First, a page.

Frequently Asked Questions on Common Core

Course Enrollment

Determine from your Faculty how many Common Core courses you need to take and by which year you need to complete them. (Faculties differ on the timing, but not the number, of the required courses.)

Then, ask yourself what you are most interested in exploring. The Common Core is an opportunity for you to see what most intrigues you beyond your own discipline and gives you a chance to meet your peers from across all the Faculties. Take advantage of that.

As part of your process, check out the course descriptions and types of assessment, and ask your seniors about what they have found most intriguing. We strongly recommend, however, that you create the Common Core pathway that you most want.

You can also meet with both your Faculty Advisor as well as an Advisor from the Academic Advising and Scholarships Office ( if you have questions about this process.

You make your course selections via the online Student Information System (SIS) during the course selection period at the beginning of each semester. You can modify your enrollment during the stipulated add/drop period.

For details about the procedures on how to select Common Core courses on SIS, please refer to the ‘Student’s Guide to Common Core Course Selection in SIS’ which is downloadable from the SIS Website (

Please visit the Academic Advising and Scholarships Office’s website ( for information about course selection schedule.

Yes. You should select courses you want to take for both Semesters 1 and 2 during the course selection period in August. You are allowed to change your selected courses during the add/drop period.

Students of 4-year curriculum are required to complete 36 credits of courses in the Common Core Curriculum, comprising at least one and not more than two courses from each Area of Inquiry with not more than 24 credits of courses being selected within one academic year except where candidates are required to make up for failed credits. However, the number of courses required and the year and semester in which they are taken vary from programme from programme. You are advised to check with your home Faculty on your programme requirements for taking Common Core courses before choosing the courses.

No. Common Core courses cannot be taken as free electives. If you have already taken enough Common Core courses required by your programme with pass and/or pending grade, you cannot take any extra Common Core courses.

Yes. You can take two courses from the same AoI in a semester / year. Please note however that the maximum number of Common Core courses a student could take within a year is four and students should not take more than two courses from any AoI during the whole period of study.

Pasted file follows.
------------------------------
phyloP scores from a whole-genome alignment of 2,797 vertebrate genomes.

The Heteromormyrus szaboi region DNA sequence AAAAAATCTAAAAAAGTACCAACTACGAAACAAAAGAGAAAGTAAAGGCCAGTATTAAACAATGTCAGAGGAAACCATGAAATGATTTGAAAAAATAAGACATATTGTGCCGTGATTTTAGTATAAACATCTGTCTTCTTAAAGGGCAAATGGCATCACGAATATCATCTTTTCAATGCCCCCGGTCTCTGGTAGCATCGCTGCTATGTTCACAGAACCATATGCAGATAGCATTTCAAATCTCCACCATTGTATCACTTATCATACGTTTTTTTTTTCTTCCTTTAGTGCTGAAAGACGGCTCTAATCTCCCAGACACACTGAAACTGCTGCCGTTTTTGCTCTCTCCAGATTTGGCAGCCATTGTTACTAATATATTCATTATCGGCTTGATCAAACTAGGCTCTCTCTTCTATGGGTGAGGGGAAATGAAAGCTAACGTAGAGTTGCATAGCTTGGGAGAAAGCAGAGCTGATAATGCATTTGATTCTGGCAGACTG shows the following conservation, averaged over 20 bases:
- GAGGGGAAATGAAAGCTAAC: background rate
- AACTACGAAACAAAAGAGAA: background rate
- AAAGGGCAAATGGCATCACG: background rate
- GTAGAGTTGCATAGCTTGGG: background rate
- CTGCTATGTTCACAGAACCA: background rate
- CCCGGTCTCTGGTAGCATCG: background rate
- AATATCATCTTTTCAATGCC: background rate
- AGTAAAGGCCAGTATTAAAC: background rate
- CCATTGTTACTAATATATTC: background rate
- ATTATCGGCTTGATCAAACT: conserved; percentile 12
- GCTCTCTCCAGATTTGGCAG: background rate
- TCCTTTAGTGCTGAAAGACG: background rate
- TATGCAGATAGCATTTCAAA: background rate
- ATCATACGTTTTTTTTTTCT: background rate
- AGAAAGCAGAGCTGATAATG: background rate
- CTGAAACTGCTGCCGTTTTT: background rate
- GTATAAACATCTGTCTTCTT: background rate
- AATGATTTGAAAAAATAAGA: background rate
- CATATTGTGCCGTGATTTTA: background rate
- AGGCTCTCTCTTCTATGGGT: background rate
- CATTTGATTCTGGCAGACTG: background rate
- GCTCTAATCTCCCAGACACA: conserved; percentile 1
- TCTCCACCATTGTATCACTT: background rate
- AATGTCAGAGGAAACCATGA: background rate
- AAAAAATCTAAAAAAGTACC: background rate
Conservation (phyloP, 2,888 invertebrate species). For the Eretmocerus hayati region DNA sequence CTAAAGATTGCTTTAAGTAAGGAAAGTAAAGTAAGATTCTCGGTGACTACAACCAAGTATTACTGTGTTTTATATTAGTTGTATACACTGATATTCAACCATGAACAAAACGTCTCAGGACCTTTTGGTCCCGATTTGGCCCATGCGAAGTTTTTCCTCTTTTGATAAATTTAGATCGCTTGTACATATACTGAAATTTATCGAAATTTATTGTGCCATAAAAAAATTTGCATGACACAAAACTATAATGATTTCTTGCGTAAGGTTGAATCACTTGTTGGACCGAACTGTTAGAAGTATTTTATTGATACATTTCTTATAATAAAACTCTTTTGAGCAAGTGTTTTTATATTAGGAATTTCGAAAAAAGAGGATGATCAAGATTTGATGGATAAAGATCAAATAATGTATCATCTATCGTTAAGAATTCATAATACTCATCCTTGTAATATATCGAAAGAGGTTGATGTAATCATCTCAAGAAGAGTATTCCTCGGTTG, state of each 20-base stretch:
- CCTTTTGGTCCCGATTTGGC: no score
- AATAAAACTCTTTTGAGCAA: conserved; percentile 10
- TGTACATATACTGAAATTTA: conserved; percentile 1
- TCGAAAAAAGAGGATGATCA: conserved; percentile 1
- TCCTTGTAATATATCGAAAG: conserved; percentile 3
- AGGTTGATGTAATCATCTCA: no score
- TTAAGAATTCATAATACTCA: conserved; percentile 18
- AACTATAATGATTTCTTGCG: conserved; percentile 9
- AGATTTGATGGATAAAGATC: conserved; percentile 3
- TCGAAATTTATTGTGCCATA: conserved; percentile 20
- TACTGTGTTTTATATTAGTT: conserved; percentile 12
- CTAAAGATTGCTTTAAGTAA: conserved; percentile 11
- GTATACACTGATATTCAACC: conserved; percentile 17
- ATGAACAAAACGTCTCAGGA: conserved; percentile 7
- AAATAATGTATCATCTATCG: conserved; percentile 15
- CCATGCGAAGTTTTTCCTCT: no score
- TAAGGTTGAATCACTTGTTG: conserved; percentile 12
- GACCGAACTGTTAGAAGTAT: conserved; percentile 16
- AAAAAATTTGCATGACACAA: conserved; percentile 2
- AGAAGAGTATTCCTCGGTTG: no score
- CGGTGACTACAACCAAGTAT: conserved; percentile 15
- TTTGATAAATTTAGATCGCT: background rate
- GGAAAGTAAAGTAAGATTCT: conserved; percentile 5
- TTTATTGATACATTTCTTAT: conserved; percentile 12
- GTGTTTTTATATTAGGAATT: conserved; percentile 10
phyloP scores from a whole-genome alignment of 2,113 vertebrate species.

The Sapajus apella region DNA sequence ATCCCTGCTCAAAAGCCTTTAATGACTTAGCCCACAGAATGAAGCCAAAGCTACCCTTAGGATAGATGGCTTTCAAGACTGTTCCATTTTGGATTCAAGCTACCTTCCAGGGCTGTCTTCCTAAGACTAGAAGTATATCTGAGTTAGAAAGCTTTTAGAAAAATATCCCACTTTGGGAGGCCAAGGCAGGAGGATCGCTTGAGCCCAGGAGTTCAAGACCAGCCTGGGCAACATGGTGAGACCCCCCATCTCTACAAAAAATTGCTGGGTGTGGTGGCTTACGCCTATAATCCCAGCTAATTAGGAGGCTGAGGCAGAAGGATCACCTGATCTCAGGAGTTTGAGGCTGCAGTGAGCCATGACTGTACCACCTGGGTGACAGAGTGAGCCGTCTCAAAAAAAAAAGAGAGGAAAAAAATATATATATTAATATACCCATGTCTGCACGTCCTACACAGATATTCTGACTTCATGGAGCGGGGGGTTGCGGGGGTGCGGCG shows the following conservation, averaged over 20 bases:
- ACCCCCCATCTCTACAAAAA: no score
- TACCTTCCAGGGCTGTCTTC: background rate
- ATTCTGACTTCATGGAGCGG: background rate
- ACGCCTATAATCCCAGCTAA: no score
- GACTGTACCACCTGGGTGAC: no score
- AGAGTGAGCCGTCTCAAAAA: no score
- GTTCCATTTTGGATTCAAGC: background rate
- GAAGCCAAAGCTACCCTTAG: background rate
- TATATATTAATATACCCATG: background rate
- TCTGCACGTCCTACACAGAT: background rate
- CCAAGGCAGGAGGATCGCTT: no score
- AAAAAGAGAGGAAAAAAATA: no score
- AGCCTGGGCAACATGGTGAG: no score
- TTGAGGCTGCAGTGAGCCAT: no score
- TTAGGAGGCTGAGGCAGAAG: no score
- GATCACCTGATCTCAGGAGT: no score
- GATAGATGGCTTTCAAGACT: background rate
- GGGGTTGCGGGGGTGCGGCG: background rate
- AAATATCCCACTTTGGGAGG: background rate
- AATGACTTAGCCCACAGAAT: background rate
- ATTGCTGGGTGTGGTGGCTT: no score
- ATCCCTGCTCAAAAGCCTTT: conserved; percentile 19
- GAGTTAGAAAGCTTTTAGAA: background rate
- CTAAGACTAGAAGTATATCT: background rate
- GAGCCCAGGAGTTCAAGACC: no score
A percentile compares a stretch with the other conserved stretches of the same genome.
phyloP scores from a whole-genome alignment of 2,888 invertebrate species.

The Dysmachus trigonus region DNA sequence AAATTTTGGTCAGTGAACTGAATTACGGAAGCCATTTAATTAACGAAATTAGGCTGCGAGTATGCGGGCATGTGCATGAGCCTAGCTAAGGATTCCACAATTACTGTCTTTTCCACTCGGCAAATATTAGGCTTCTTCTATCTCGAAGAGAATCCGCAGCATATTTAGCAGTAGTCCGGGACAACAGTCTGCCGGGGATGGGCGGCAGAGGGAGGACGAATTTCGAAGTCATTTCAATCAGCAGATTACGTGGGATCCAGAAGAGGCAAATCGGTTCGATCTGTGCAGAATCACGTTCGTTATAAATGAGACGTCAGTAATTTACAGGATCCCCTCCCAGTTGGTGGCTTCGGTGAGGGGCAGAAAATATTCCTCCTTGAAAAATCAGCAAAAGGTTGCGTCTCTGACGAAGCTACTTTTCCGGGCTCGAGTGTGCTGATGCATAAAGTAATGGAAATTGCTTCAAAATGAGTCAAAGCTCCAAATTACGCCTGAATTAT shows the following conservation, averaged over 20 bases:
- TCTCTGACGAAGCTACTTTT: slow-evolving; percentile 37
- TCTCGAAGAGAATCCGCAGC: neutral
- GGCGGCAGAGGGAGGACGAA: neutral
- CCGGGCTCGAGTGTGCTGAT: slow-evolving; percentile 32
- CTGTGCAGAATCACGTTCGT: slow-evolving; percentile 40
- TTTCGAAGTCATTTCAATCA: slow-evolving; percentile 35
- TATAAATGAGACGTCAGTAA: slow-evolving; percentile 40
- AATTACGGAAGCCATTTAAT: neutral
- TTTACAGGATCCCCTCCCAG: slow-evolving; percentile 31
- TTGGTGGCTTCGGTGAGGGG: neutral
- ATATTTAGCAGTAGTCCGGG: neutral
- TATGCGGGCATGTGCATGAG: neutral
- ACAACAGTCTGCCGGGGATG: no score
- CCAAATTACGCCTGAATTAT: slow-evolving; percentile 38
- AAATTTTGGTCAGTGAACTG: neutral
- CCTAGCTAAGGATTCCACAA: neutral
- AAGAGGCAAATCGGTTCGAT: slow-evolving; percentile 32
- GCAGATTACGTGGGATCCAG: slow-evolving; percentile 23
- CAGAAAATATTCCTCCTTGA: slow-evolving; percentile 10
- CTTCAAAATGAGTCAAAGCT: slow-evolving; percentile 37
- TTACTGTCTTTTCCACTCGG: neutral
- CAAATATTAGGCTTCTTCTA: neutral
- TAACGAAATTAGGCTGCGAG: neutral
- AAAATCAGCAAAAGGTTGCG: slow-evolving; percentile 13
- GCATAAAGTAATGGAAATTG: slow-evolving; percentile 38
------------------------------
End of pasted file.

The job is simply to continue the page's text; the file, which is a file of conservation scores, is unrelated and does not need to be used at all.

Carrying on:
After the SIS Self-Service Enrollment page opens and before the official course selection period begins, you can start to preview the available courses and put courses into the ‘Temporary Course List’. For new students, you can access this function after completing online Master Registration. Please however note that putting courses into the ‘Temporary Course List’ does not save you a spot in the class or guarantee that you will be able to take the class. The courses in your ‘Temporary Course List’ will NOT be considered until you have submitted the enrollment requests during the official course selection period.

The course approval method of Common Core courses is: (i) first-come-first-served during the course selection period in August; and (ii) auto-ballot during the add/drop period.

During the course selection period, your selections of Common Core courses are time-stamped. The system would approve students’ course selections on a first-come-first-served basis based on the time-stamps. Any enrollments not approved as a result of oversubscription would be placed on a waiting list (ranked according to the timestamps). The system would run the enrollment approval process a few times per day and you can check your queue position as well as the number of vacancies available and make changes to your course selection online during the course selection period. Please note that after the course selection period closes, all the waiting lists generated would be purged. If you have not been approved to take the course(s) during the course selection period, the system will automatically drop your enrollment(s) for you.

The first auto-balloting job is executed during the suspension period. The system will perform subsequent auto-balloting jobs 6 times a day at 8 am, 11 am, 2 pm, 5 pm, 8 pm and 11 pm respectively after the suspension period. You can check your course selection status and auto-ballot result online anytime and make changes to your course selection before the add/drop period ends.

You are strongly advised to plan for your Common Core course selection ahead of time and submit your enrollment requests as soon as the course selection period begins. During the course selection period, students’ Common Core course selections will be time-stamped and places would be given to those students who make their course selection at the earliest times.

You should ensure that your Common Core course selections do not violate the Common Core requirements. If you do not follow the enrollment requirements when you select the courses, the system might prevent you from enrolling on them. Avoiding these hiccups from happening would definitely help you secure a better position in the queue during the course selection period.